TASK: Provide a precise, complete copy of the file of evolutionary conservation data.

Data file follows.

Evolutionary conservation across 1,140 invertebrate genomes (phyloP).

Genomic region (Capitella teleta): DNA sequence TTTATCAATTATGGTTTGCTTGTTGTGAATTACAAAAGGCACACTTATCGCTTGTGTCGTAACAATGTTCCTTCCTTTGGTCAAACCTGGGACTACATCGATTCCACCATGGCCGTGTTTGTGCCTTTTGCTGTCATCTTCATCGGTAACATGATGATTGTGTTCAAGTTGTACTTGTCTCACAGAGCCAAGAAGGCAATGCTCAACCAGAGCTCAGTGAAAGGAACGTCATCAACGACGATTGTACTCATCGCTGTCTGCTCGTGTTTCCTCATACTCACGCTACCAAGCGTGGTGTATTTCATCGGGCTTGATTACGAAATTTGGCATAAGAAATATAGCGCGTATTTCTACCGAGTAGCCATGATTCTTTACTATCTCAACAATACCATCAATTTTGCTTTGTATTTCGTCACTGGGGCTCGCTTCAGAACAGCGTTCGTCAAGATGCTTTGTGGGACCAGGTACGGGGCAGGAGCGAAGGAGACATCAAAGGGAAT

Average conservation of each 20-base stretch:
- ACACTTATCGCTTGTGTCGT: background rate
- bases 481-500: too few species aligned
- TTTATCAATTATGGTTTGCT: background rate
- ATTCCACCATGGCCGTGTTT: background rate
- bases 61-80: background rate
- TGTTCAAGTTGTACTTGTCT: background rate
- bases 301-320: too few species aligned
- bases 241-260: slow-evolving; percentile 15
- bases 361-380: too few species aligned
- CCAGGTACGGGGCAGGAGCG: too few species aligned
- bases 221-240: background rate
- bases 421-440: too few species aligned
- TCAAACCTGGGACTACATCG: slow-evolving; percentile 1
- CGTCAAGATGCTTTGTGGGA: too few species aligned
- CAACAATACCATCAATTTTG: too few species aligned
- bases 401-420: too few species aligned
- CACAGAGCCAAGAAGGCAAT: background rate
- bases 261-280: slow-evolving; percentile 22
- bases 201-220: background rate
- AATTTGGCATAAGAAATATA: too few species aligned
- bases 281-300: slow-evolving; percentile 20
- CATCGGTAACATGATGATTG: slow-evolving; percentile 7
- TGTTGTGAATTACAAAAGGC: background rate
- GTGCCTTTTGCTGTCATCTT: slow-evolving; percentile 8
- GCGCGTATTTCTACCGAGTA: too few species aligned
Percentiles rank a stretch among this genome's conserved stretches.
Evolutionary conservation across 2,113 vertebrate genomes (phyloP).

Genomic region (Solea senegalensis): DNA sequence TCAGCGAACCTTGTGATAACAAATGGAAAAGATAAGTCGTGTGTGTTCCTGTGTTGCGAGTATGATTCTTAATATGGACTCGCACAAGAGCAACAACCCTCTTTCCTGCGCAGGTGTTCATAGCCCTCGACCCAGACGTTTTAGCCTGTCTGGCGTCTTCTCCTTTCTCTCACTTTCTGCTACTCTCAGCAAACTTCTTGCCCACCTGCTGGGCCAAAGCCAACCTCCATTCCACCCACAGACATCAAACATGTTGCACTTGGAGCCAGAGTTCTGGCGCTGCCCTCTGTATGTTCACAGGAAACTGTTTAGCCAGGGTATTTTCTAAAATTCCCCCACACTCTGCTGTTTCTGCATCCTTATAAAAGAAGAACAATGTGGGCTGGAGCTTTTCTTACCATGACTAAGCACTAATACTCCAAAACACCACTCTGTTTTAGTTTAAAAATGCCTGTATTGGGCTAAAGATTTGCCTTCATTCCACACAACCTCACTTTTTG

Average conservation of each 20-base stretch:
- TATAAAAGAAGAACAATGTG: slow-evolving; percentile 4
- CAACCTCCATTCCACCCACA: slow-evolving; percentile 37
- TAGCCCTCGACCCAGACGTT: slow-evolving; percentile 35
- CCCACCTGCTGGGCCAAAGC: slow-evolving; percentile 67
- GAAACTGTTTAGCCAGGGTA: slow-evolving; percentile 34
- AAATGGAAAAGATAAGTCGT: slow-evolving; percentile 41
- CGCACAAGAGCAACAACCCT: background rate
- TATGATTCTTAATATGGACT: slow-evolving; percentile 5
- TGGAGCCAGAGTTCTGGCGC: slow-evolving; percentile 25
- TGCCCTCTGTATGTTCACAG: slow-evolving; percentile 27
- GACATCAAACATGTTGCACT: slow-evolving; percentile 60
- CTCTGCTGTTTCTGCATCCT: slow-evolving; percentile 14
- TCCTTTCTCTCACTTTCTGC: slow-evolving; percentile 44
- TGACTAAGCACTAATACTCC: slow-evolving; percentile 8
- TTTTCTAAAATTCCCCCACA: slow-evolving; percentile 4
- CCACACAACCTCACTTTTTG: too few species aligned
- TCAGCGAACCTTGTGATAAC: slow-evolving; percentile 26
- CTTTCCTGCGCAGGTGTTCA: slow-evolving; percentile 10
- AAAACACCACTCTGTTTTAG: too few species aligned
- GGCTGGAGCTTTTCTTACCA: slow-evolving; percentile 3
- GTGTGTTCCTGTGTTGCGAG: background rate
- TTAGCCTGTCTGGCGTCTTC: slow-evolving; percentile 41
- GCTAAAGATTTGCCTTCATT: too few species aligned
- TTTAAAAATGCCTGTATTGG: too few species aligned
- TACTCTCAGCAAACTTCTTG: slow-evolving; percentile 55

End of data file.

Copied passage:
Evolutionary conservation across 1,140 invertebrate genomes (phyloP).

Genomic region (Capitella teleta): DNA sequence TTTATCAATTATGGTTTGCTTGTTGTGAATTACAAAAGGCACACTTATCGCTTGTGTCGTAACAATGTTCCTTCCTTTGGTCAAACCTGGGACTACATCGATTCCACCATGGCCGTGTTTGTGCCTTTTGCTGTCATCTTCATCGGTAACATGATGATTGTGTTCAAGTTGTACTTGTCTCACAGAGCCAAGAAGGCAATGCTCAACCAGAGCTCAGTGAAAGGAACGTCATCAACGACGATTGTACTCATCGCTGTCTGCTCGTGTTTCCTCATACTCACGCTACCAAGCGTGGTGTATTTCATCGGGCTTGATTACGAAATTTGGCATAAGAAATATAGCGCGTATTTCTACCGAGTAGCCATGATTCTTTACTATCTCAACAATACCATCAATTTTGCTTTGTATTTCGTCACTGGGGCTCGCTTCAGAACAGCGTTCGTCAAGATGCTTTGTGGGACCAGGTACGGGGCAGGAGCGAAGGAGACATCAAAGGGAAT

Average conservation of each 20-base stretch:
- ACACTTATCGCTTGTGTCGT: background rate
- bases 481-500: too few species aligned
- TTTATCAATTATGGTTTGCT: background rate
- ATTCCACCATGGCCGTGTTT: background rate
- bases 61-80: background rate
- TGTTCAAGTTGTACTTGTCT: background rate
- bases 301-320: too few species aligned
- bases 241-260: slow-evolving; percentile 15
- bases 361-380: too few species aligned
- CCAGGTACGGGGCAGGAGCG: too few species aligned
- bases 221-240: background rate
- bases 421-440: too few species aligned
- TCAAACCTGGGACTACATCG: slow-evolving; percentile 1
- CGTCAAGATGCTTTGTGGGA: too few species aligned
- CAACAATACCATCAATTTTG: too few species aligned
- bases 401-420: too few species aligned
- CACAGAGCCAAGAAGGCAAT: background rate
- bases 261-280: slow-evolving; percentile 22
- bases 201-220: background rate
- AATTTGGCATAAGAAATATA: too few species aligned
- bases 281-300: slow-evolving; percentile 20
- CATCGGTAACATGATGATTG: slow-evolving; percentile 7
- TGTTGTGAATTACAAAAGGC: background rate
- GTGCCTTTTGCTGTCATCTT: slow-evolving; percentile 8
- GCGCGTATTTCTACCGAGTA: too few species aligned
Percentiles rank a stretch among this genome's conserved stretches.
Evolutionary conservation across 2,113 vertebrate genomes (phyloP).

Genomic region (Solea senegalensis): DNA sequence TCAGCGAACCTTGTGATAACAAATGGAAAAGATAAGTCGTGTGTGTTCCTGTGTTGCGAGTATGATTCTTAATATGGACTCGCACAAGAGCAACAACCCTCTTTCCTGCGCAGGTGTTCATAGCCCTCGACCCAGACGTTTTAGCCTGTCTGGCGTCTTCTCCTTTCTCTCACTTTCTGCTACTCTCAGCAAACTTCTTGCCCACCTGCTGGGCCAAAGCCAACCTCCATTCCACCCACAGACATCAAACATGTTGCACTTGGAGCCAGAGTTCTGGCGCTGCCCTCTGTATGTTCACAGGAAACTGTTTAGCCAGGGTATTTTCTAAAATTCCCCCACACTCTGCTGTTTCTGCATCCTTATAAAAGAAGAACAATGTGGGCTGGAGCTTTTCTTACCATGACTAAGCACTAATACTCCAAAACACCACTCTGTTTTAGTTTAAAAATGCCTGTATTGGGCTAAAGATTTGCCTTCATTCCACACAACCTCACTTTTTG

Average conservation of each 20-base stretch:
- TATAAAAGAAGAACAATGTG: slow-evolving; percentile 4
- CAACCTCCATTCCACCCACA: slow-evolving; percentile 37
- TAGCCCTCGACCCAGACGTT: slow-evolving; percentile 35
- CCCACCTGCTGGGCCAAAGC: slow-evolving; percentile 67
- GAAACTGTTTAGCCAGGGTA: slow-evolving; percentile 34
- AAATGGAAAAGATAAGTCGT: slow-evolving; percentile 41
- CGCACAAGAGCAACAACCCT: background rate
- TATGATTCTTAATATGGACT: slow-evolving; percentile 5
- TGGAGCCAGAGTTCTGGCGC: slow-evolving; percentile 25
- TGCCCTCTGTATGTTCACAG: slow-evolving; percentile 27
- GACATCAAACATGTTGCACT: slow-evolving; percentile 60
- CTCTGCTGTTTCTGCATCCT: slow-evolving; percentile 14
- TCCTTTCTCTCACTTTCTGC: slow-evolving; percentile 44
- TGACTAAGCACTAATACTCC: slow-evolving; percentile 8
- TTTTCTAAAATTCCCCCACA: slow-evolving; percentile 4
- CCACACAACCTCACTTTTTG: too few species aligned
- TCAGCGAACCTTGTGATAAC: slow-evolving; percentile 26
- CTTTCCTGCGCAGGTGTTCA: slow-evolving; percentile 10
- AAAACACCACTCTGTTTTAG: too few species aligned
- GGCTGGAGCTTTTCTTACCA: slow-evolving; percentile 3
- GTGTGTTCCTGTGTTGCGAG: background rate
- TTAGCCTGTCTGGCGTCTTC: slow-evolving; percentile 41
- GCTAAAGATTTGCCTTCATT: too few species aligned
- TTTAAAAATGCCTGTATTGG: too few species aligned
- TACTCTCAGCAAACTTCTTG: slow-evolving; percentile 55